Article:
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Young Victim of Smoking Leaves Legacy for the Youth

We opened up with a joke on his first name.

With a gentle smile, Erphacksand Kinyua Mureithi explained that the name was handed down to him from his paternal grandfather, although it is biblical.

The challenge of doing this story from an interview that Kinyua gave a month before he died, is that it has to be in the past tense.

Kinyua was one of the youngest lung cancer cases recorded at the Kenyatta National Hospital in Nairobi.

Had he lived past July 23, he would have turned 30 in August.

Image of Lung CancerWhen Kinyua showed up for this interview, he was a brave young man who agreed to share with the world his experiences with lung cancer.

At the end of the interview, there was no mistaking the passion that he had for the legacy he wished to leave behind.

Leaders of Tomorrow

“If I had a forum, I would tell the youth that every decision they make in life will determine how they end up. I may not have been a smoker for a long time, but who knows, the disease might have caught up with me because of the few years I smoked. There is so much to live for because we are the leaders of tomorrow.”

Kinyua’s story is a point to ponder in light of the consequences of smoking.

The slim, soft-spoken man, seemingly humbled by an experience that came too early in his life, walked with a slight stoop.

However, he declared cheerfully to me that he had been feeling much better since he started treatment.

“It was bad. I could barely walk. I had to bend over because of the pain in my chest. Now I feel as if my lungs are all cleared up and I do not have to struggle to breath,” he said.

He was initially evasive about how he might have contracted lung cancer.

“I know I used to smoke, those years when I was young, playing truant and sneaking out of school for a puff or two. I never thought it was dangerous. Later I became an established smoker, not a chain-smoker. Just a casual smoker of about three or four cigarettes a day,” he said.

Bad Habit

“You never think about it, you just go ahead and smoke, not because you cannot live with the craving. It is just a bad habit that you develop, which becomes very difficult to shake off.”

About a year ago, in October, Kinyua who was then working as a casual labourer in Industrial Area started developing muscle pains on his right arm and back. He explained how the pain would attack him: “The pains could centre on the hands and slightly towards the right side of my chest. With time, they became almost un-bearable and the painkillers did not seem to work.

For almost six months, I was in and out of hospital getting a painkiller after another but with no satisfactory results.

Finally, a doctor that I had been seeing regularly recommended a CT scan to determine what exactly was ailing me. This is when a small growth in the chest was discovered.” Kinyua talked about the strenuous treatment that cancer patients go through.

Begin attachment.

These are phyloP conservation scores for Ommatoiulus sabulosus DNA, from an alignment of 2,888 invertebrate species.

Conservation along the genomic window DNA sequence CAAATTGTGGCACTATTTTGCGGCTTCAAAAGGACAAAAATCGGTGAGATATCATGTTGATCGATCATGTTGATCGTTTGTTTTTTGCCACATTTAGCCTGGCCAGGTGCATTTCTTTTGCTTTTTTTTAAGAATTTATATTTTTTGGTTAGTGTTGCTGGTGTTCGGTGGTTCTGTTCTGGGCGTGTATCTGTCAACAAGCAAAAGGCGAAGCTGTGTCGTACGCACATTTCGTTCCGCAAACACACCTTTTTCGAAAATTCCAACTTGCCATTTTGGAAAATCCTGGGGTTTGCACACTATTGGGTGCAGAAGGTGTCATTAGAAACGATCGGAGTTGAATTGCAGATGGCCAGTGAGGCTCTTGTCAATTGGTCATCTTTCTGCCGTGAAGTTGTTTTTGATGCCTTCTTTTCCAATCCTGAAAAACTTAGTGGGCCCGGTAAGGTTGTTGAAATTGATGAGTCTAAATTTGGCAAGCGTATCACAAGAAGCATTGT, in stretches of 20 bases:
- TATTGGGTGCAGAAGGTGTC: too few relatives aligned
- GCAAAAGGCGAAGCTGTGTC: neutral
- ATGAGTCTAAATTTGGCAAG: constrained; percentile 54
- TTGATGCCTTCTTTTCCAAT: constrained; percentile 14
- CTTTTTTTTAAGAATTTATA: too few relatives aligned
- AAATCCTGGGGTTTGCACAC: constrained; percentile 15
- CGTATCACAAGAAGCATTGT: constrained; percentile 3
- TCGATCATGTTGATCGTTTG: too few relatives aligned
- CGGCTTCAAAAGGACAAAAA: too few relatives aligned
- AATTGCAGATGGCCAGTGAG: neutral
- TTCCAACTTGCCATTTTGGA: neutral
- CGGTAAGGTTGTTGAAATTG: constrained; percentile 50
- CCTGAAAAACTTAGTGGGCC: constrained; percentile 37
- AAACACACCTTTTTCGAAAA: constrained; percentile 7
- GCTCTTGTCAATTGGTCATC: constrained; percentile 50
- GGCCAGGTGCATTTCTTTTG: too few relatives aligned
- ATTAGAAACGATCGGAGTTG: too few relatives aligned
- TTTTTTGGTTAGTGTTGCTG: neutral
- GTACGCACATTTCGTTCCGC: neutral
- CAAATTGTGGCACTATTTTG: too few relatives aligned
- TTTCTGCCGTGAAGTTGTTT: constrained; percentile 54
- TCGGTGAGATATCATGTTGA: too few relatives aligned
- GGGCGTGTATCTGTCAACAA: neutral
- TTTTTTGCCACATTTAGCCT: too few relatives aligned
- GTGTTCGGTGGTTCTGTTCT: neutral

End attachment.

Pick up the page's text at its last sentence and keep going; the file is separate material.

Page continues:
“Were it not for my strong Christian background and the way the doctors prepared me for the hard news, I don’t think I would have made it. Also. As I later learnt, the tumours had been discovered fairly early and intercepted so I stood a better chance for recovery,” he had said gratefully and with a lot of hope.

His treatment included an operation on the chest to remove the malignant tumour.

Unfortunately the cancer had metastasised, meaning it had started spreading to other parts of Kinyua’s body.

After the operation, he stayed in hospital for one week before starting radiotherapy and chemotherapy treatment to ensure that all cancer cells were destroyed.

Radiotherapy took six weeks, with two minute-sessions every day.

Even though radiotherapy has side effects such as nausea and weakness of the body, Kinyua said his worst experience was the chemotherapy treatment.

This involved, a dosage of a combination of six drugs within a certain period of time.

t meant being in hospital for about four to six hours while drugs are administered. ” Chemo is the worst. Excessive vomiting follows the initial treatments and nausea and severe lack of appetite, which can render you extremely weak. A while after every chemo session, you have to go in for yet another CT scan to detect how much of the cancer cells have been destroyed and how much more are yet to be dealt with. It is an exhaustive and tiring encounter,” Kinyua had sighed as he explained.

Also straining was the financial cost of the treatment.

Were it not for his supportive superiors Leonard Sebastian and James Mugambi and employer Laborex Kenya, Kinyua said that he might not have been able to pay the bills.

He was also grateful to his colleague Ann Kinyanjui who picked and dropped him at hospital throughout.

For his wife Helen Njeri, 26, with whom he had a three-year old daughter, Beatrice, Kinyua had only glowing tributes.

“After I had been so sick and I thought I was going to die, it is my wife and daughter who gave me the energy to want to live. It is not easy taking care of a sick person. I thank God for my family”.

Yesterday when notifying Helen about the intention to eulogise Kinyua in this special report, the young widow was overjoyed but saddened too.

“I wish he was here to read it. It is harder now that he is no more. I am alone with my child, it is difficult to even fathom how life is going to be without Kinyua,” she said.

Although Kinyua is honoured in this story posthumously, he becomes the face of a generation that faces challenges but is still determined to rise above debilitating afflictions. May he rest in peace.

Source: Mildred Ngesa, The Reporter,  Original Publication –The Nation (Nairobi)

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